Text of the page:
Business Performance Improvement Technologies - an Introduction

RFID - Radio Frequency Identification


RFID Radio Frequency Identification is taking a long time to fulfill its promise; many in industry expected the Walmart Compliance deadline in 2005 to be the catalyst for explosive growth, but that did not happen.

Still, Supply Chain Management remains the largest user of RFID, but only just; access control, access management, point of sale, vehicle identification and animal tracking all still have stakes in the market and markets such as contactless transportation cards have come from nowhere to show great promise.


RFID: A Smart Tag Primer   

by Dennis Bacchetta

Good things come in small packages. This familiar cliché usually refers to precious stones, but today it's taken on new meaning, in that small things are now protecting items we deem valuable.

Analysts estimate that the retail industry loses US $50B a year to theft and up to ten times that much to counterfeiting. High-end products such as cosmetics, fragrances and pharmaceuticals are most likely to be stolen or counterfeited. Many retailers and manufacturers believe that this big problem may have a tiny solution - RFID smart tags.

RFID (Radio Frequency Identification) is an automatic data capture technology that offers unparalleled accuracy in inventory control and supply chain management. Although RFID is a relative newcomer to the media spotlight, the technology has been quietly working its way into our culture and into our lives since it was drafted by the military 60 years ago.

The US Department of Defense first used RFID to track military aircraft during World War II. Since then, this compelling technology has been used extensively in highway toll collection, building security, library circulation, parcel delivery and airport luggage transportation.

What exactly is RFID and how does it affect the future of packaging?

RFID functions as a network of microchip "smart tags" and receivers. Each smart tag is embedded with a unique electronic product code (EPC) and a micro-antenna. Once assigned, the EPC becomes a DNA-like marker for the item, identifying it from every other item in the world. When a tagged item passes within range of a reader, the reader retrieves the EPC via radio waves, identifies the item and its exact location, and relays this real-time information to a central computer. Taken together, the series of transactions comprise a comprehensive record of the tagged item's movement from point of origin to point of sale.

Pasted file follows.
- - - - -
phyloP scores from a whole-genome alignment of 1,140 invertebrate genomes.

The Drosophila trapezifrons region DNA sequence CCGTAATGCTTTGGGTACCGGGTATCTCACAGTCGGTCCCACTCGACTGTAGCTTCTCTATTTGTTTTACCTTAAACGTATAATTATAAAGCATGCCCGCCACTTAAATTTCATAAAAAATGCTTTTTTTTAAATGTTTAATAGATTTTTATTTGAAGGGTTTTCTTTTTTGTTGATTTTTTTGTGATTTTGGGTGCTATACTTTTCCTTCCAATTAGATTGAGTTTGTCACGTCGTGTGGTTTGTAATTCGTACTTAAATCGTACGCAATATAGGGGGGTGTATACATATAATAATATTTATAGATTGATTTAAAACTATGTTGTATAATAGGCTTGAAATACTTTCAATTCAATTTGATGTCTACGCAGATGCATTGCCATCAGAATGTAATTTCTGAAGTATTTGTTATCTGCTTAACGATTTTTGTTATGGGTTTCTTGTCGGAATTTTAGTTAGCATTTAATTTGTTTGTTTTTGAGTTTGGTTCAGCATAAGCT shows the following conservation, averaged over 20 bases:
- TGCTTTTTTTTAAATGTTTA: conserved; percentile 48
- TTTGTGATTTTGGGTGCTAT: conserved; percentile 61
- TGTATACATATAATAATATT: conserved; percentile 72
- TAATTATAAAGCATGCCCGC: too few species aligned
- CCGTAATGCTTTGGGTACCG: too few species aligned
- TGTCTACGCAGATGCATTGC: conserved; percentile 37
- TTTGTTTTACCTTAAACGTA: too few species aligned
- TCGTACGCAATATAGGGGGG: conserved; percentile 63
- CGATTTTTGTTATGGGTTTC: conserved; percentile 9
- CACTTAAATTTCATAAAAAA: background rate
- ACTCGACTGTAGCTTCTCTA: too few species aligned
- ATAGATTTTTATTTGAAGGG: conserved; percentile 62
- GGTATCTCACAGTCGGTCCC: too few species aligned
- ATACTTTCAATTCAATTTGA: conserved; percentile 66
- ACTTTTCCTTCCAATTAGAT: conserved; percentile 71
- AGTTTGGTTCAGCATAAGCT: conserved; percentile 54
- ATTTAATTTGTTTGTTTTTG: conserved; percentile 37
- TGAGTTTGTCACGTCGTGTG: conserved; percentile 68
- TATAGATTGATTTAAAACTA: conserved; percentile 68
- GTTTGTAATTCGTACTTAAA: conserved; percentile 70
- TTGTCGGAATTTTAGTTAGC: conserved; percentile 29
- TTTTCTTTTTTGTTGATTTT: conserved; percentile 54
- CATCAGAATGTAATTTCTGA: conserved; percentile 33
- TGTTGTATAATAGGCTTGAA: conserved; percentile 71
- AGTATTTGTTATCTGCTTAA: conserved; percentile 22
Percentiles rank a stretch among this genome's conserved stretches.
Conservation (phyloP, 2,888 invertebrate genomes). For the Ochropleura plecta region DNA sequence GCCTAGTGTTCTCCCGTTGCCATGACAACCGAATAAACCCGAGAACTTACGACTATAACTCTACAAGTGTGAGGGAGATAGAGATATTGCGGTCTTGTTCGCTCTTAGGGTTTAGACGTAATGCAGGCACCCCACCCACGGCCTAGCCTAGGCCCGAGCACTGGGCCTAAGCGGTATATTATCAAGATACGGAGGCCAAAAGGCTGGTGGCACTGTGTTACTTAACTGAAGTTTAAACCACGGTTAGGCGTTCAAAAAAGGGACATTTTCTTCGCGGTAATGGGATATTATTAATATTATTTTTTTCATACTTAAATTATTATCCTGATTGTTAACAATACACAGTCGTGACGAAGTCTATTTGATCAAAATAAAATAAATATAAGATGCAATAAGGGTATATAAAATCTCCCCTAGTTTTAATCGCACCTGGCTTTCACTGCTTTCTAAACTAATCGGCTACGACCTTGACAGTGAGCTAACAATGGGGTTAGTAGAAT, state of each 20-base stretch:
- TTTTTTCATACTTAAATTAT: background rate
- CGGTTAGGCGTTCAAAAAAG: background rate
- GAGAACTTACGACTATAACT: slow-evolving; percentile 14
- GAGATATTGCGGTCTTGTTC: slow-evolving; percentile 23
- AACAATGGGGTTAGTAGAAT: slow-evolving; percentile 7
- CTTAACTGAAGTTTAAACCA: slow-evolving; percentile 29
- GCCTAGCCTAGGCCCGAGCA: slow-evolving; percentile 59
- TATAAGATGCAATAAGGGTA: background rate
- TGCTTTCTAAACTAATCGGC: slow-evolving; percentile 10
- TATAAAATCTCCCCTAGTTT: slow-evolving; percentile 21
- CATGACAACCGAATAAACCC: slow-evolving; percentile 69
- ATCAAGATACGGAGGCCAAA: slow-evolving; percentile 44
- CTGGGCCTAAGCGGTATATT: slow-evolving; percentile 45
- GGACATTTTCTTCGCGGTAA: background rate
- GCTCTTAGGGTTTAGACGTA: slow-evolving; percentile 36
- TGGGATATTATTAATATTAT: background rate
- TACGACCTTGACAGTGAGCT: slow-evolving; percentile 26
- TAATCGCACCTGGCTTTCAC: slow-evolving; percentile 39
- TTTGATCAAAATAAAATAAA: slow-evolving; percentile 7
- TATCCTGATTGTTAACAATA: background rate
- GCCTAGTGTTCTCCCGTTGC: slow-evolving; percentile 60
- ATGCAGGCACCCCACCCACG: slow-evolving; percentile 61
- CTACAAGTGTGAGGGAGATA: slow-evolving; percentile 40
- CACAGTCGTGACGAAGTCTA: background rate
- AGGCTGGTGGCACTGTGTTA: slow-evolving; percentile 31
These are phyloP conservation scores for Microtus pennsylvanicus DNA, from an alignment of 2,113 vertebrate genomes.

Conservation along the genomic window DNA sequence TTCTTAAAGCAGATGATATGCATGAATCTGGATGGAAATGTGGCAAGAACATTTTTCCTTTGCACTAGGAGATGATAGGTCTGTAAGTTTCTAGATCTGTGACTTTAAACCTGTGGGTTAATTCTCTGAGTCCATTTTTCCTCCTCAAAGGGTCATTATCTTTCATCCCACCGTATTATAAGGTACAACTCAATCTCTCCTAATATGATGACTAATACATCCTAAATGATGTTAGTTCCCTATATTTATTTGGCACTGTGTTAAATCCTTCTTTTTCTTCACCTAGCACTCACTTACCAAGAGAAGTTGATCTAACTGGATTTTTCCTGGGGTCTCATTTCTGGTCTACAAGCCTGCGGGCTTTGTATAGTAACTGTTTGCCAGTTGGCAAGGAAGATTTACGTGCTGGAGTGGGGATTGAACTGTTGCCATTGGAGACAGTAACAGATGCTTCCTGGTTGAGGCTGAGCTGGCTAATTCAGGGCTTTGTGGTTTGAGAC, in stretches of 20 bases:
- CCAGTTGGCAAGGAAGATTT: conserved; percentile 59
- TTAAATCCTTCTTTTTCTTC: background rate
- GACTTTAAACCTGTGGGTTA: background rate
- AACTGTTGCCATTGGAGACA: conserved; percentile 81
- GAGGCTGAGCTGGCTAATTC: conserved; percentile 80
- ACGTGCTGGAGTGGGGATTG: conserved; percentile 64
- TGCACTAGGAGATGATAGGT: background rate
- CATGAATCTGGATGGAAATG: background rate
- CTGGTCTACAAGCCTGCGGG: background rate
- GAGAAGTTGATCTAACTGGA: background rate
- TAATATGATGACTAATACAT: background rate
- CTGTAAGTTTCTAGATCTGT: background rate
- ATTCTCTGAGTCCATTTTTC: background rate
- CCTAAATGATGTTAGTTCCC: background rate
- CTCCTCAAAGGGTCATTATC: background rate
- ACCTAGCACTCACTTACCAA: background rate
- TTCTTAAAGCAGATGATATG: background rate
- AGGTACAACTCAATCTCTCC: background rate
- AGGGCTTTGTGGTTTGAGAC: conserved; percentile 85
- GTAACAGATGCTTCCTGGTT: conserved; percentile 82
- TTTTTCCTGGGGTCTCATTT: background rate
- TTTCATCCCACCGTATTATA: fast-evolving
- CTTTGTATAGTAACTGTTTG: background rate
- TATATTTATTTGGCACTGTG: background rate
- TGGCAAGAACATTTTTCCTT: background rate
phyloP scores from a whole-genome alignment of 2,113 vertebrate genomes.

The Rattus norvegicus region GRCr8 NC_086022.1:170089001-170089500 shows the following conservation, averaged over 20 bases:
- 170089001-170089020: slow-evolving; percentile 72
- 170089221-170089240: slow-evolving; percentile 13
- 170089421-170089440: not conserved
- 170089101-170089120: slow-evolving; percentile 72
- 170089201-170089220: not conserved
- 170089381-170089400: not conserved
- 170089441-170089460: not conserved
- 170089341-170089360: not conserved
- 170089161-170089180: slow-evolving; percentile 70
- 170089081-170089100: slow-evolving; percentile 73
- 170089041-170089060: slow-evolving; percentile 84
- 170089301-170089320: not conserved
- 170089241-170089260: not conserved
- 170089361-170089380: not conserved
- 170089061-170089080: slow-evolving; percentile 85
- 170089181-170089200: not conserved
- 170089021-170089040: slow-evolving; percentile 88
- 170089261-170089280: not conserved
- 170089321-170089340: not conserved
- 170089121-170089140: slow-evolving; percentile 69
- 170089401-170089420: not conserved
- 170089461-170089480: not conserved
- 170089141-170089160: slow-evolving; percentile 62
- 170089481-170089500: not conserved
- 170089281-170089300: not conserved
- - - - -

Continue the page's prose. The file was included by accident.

The greatest promise of RFID lies in its application versatility. Smart tags can be affixed to either individual products or to pallets containing multiple units, and can be "read" through most materials. RFID readers can scan multiple items at one time, making them functionally superior to traditional, uni-task bar code scanners.

Scientists at the Massachusetts Institute of Technology (MIT) Auto-ID Center began to explore commercial applications of RFID in 1999. Wal-Mart, The Gillette Company and Proctor & Gamble were among the first to conduct pallet-level pilot tests. They quickly found that RFID offers improved supply chain visibility and more accurate inventory forecasting. Because RFID does not require line-of-sight operations (contrary to manual bar code scanning) the end users achieved improved inventory control with reduced labor costs.

Encouraged by their success, British retailers Marks & Spencer and Germany's Metro AG quickly adopted RFID applications in their production and distribution channels. The US Department of Defense, Benetton, CVS, Home Depot, Gap, Target, Kohl's, Tesco, Coca Cola and Albertsons have all begun incorporating RFID into their supply chain operations. In 2004 Wal-Mart issued a mandate that their Top 100 suppliers become RFID compliant by 2005, and the FDA plans to convert to item-level RFID distribution tracking by 2007.

In spite of strong industry support for RFID, widespread adoption of the technology has been slow. One reason for the delay is the lack of uniform standards for network and data management. For example, smart tags are currently available in low, high or ultra-high frequency versions, with read ranges of as little as a few inches to as much as 30 feet. AIM Global is a consortium of RFID developers and suppliers who are working to establish global RFID standards. Their goal is to educate manufacturers and suppliers about the potential benefits of RFID, and to provide the education and resources necessary to realize ROI from the use of this technology.

Cost and quality concerns have further dampened enthusiasm for RFID. Tag failure rates are reported to be as high as 20% to 30%. At an average cost of $.30 per tag, many suppliers find the prospect of item-level tagging prohibitive.

So far, RFID compliance has been the responsibility of suppliers. Retailers have generally refused to accept any price increases resultant from RFID start-up expenses. As a result, suppliers have had to either absorb the cost of becoming RFID compliant or risk losing lucrative commercial contracts.

However, as RFID becomes the norm manufacturers will look for converters who can provide pre-tagged packaging that is market-standard compliant and ready for entry into the RFID regulated supply chain.

Technology is inherently evolutionary. The logistics of RFID are changing rapidly, with ongoing advancements in ink, labels and methods of smart tag attachment. In a future article I will explore specific developments in converting techniques and the impact of this compelling technology on the packaging industry.

About the Author

Dennis Bacchetta is the Marketing Manager at Diamond Packaging, a leading folding carton manufacturer and contract packaging supplier. He frequently writes on industry topics and technical issues. You may contact him at

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